Magic Valley regional staff recently relocated four white sturgeon into the Snake River. Fisheries biologists have discovered that sturgeon existed at least a 100 million years ago. Which is why they are considered ‘living dinosaurs.’

Every Fall, Idaho Fish and Game Magic Valley regional staff respond to calls from concerned residents about white sturgeon stranded in area canals, shallow pools, and below impoundment structures, such as dams.

When irrigation season ends, canals and dam spillways begin to go dry, leaving behind shallow pools, often full of various types of fish. In some places, the pools are large enough that the fish will survive until irrigation water begins flowing again in spring. However, due to sturgeon’s large size and small population numbers, Fish and Game staff wade into these remaining pools to rescue these fish and release them back into the Snake River.

On Oct. 22, Fish and Game staff captured four white sturgeon below Minidoka Dam and released them into the Snake River at Massacre Rocks State Park. The four sturgeon were stranded in isolated pockets of remaining water after passing through the Minidoka Dam sometime during the summer months. The fish were captured and transported (using a two man sling) to a holding tank filled with oxygenated water. These fish were then transported 42 miles upstream and released. The sturgeon ranged from 2 to 6 feet in length.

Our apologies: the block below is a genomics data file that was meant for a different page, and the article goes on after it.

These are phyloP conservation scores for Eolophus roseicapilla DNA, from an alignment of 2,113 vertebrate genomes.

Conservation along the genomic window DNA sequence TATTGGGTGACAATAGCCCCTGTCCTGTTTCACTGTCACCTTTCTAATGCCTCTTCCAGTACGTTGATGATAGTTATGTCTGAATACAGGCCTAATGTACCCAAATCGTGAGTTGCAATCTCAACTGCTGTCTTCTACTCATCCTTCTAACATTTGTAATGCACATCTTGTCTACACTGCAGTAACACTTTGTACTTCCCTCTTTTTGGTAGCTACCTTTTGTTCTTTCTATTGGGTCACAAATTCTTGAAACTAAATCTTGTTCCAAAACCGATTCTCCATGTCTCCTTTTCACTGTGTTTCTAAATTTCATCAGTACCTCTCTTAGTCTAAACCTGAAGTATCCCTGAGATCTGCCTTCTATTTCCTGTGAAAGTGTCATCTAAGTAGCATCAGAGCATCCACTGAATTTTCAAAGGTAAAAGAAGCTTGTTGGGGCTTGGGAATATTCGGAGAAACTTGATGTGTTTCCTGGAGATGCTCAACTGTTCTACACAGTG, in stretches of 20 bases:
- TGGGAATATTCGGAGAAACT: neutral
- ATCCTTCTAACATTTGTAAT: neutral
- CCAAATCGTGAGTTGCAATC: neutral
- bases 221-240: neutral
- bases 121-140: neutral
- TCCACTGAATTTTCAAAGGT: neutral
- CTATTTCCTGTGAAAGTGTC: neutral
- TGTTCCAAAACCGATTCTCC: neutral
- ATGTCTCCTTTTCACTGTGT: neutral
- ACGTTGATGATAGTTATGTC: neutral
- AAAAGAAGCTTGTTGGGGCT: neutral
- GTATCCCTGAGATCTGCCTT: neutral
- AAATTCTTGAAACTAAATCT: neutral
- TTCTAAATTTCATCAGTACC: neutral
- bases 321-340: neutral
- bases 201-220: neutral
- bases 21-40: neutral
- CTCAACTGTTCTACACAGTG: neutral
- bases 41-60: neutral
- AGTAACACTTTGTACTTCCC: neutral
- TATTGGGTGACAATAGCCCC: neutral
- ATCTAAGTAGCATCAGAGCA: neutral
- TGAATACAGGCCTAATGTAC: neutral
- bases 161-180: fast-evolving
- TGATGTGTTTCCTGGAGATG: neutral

Prior to release, each sturgeon had a PIT-tag (Passive Integrated Transponder) inserted under their bony plates, that is slightly larger than a grain of rice. The PIT-tag gives each fish a unique identification number that can inform biologists of its size, and when and where it was tagged and released. A small bony plate, or scute, found on the side of the fish was removed to mark each fish. Marking allows

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